We wonder how many of you have clicked into this project to find and easy way of how to clean mortar from bricks and avoid having to do this awful job…..?
Sorry, there isn’t one! Unless, like us, you get someone else to do it!
Why Would you Want to Clean Bricks?
There are several reasons why old used bricks will need to be cleaned but in the majority of cases it will probably be down to the construction of an extension and the fact that it needs to blend with the existing property its being joined to, or just down to the fact that you like a particular style or colour of brick.
In the case of a new property, it may be stipulated by the local planning department that it needs to match the look of existing properties in the area and so bricks of the same style will need to be sourced.
When it comes to sourcing bricks these are known as reclaimed bricks. In most instances these bricks will come from demolition and restoration jobs and there are specialist companies that supply bricks of this type on mass.
Most companies wil either supply them cleaned or uncleaned. The cleaned bricks will have had a professional sprucing up, removing old mortar and stains whereas uncleaned bricks are bought as they come, normally covered in mortar and dirt meaning it’s up to you to clean them.
As you may imagine the cleaning process is very labour intensive so cleaned bricks are a fair bit more expensive than non-cleaned.
How to Clean Mortar From Bricks
If you want to remove mortar excess and spills from bricks then there are really only two ways to do this:
- Using a hammer and bolster and a wire brush
- Using a watered down solution of Muriatic acid
If you are lucky enough to have bricks that have a lime based mortar on them this job will be considerably easier as the lime mortar is a bit softer than sand and cement based mortar.
Using a Hammer, Bolster and Wire Brush for Cleaning Mortar From Bricks
This is pretty much as mundane as it sounds – Firstly find yourself a nice stable place to work on. An ideal base is a Workmate os something similar as you can make use of the vice section to clamp your brick solid and you won’t have to stoop over as much.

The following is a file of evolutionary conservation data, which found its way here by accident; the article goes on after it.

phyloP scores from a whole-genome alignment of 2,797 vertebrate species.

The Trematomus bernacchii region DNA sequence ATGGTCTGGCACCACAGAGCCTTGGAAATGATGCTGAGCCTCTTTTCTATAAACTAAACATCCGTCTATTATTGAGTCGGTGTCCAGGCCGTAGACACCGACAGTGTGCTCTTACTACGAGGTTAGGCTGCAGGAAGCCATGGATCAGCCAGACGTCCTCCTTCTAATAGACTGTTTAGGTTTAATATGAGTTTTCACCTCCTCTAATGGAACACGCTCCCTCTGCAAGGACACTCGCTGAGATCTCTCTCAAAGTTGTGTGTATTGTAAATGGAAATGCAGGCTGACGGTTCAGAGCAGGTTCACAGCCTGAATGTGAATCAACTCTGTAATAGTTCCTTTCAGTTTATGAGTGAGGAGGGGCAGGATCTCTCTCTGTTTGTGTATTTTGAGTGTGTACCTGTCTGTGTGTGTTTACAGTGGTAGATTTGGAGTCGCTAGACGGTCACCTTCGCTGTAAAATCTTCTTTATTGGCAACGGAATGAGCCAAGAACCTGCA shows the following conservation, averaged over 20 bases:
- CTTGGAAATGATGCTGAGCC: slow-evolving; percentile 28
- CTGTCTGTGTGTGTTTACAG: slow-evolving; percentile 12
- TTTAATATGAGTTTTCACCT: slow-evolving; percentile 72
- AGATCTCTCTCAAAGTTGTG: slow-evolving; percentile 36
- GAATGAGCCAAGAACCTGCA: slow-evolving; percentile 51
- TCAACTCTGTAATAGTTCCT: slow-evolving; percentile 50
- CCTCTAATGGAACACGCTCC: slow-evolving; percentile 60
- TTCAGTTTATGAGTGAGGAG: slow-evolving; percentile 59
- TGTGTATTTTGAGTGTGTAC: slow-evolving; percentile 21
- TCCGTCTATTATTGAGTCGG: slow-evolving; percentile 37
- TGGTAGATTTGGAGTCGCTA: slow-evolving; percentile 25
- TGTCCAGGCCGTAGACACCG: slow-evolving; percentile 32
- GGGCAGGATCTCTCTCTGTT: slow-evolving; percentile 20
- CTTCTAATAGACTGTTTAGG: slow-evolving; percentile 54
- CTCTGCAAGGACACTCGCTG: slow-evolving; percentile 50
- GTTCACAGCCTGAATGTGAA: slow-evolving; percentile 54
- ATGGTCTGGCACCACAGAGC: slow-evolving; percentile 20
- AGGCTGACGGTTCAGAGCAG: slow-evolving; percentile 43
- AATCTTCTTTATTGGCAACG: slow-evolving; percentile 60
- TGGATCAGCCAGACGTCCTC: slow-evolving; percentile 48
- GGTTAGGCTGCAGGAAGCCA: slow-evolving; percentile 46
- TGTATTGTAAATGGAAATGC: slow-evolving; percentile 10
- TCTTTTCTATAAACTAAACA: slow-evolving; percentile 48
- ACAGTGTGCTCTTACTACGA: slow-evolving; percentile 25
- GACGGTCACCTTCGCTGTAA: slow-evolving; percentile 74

If you don’t have a Workmate, a bench or old table should be fine. You can clamp the brick down with a suitable G-clamp or ratchet clamp. Don’t apply too much pressure as some older bricks can be quite brittle and they will split if too much pressure is applied.
Failing the availability of a Workmate or bench then you will have to locate a fixed or solid item to steady your brick against, as in the image above, a concrete step is ideal but it’s a good idea to put a solid piece of timber inbetween the brick and the step as you don’t want to damage the step.
Also, if you have your brick resting on a solid surface put something under it! An old piece of carpet or similar is ideal. As the hammer and bolster strike the brick this can produce a shock wave and if there is nothing below the brick to absorb the impact then it will take the full force and likely split.
With a suitable location or bench sorted, clamp your brick or butt it up to a solid surface with the mortar to be removed facing up towards you.
Take your bolster and position it at the base of the mortar on top of the brick and hold it at around a 25 – 30° angle. Hit the striking plate on the bolster with the hammer until the mortar starts to loosen and come off. Continue moving the bolster along the face of the brick, removing large chunks fo mortar.